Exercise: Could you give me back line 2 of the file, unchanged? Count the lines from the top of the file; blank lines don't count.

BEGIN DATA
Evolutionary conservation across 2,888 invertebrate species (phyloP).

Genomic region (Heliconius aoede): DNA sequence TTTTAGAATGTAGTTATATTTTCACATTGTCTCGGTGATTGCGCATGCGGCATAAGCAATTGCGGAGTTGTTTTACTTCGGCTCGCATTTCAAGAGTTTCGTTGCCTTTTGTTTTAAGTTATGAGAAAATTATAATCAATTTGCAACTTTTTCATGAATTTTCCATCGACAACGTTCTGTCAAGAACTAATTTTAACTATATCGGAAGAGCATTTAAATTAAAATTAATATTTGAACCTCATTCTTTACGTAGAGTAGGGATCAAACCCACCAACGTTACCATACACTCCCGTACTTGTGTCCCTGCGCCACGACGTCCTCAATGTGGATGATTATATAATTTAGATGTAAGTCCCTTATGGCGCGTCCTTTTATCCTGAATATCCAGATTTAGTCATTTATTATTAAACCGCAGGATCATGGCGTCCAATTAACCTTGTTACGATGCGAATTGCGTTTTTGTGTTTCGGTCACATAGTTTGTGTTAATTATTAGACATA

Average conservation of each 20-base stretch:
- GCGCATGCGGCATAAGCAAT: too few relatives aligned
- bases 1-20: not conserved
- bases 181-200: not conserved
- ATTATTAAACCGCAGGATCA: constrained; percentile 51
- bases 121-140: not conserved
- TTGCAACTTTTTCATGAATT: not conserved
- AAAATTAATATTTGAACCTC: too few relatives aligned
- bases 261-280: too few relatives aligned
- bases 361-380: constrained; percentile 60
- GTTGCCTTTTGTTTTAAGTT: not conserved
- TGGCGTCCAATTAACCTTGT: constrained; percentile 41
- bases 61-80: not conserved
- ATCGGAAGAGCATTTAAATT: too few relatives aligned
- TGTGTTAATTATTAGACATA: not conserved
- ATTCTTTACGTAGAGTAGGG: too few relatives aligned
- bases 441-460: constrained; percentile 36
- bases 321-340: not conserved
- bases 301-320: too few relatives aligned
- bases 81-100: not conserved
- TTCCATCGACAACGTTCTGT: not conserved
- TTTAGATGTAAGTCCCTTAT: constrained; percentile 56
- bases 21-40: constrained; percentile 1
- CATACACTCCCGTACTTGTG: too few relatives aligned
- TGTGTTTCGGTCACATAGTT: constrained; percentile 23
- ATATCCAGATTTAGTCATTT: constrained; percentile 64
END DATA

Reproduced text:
Genomic region (Heliconius aoede): DNA sequence TTTTAGAATGTAGTTATATTTTCACATTGTCTCGGTGATTGCGCATGCGGCATAAGCAATTGCGGAGTTGTTTTACTTCGGCTCGCATTTCAAGAGTTTCGTTGCCTTTTGTTTTAAGTTATGAGAAAATTATAATCAATTTGCAACTTTTTCATGAATTTTCCATCGACAACGTTCTGTCAAGAACTAATTTTAACTATATCGGAAGAGCATTTAAATTAAAATTAATATTTGAACCTCATTCTTTACGTAGAGTAGGGATCAAACCCACCAACGTTACCATACACTCCCGTACTTGTGTCCCTGCGCCACGACGTCCTCAATGTGGATGATTATATAATTTAGATGTAAGTCCCTTATGGCGCGTCCTTTTATCCTGAATATCCAGATTTAGTCATTTATTATTAAACCGCAGGATCATGGCGTCCAATTAACCTTGTTACGATGCGAATTGCGTTTTTGTGTTTCGGTCACATAGTTTGTGTTAATTATTAGACATA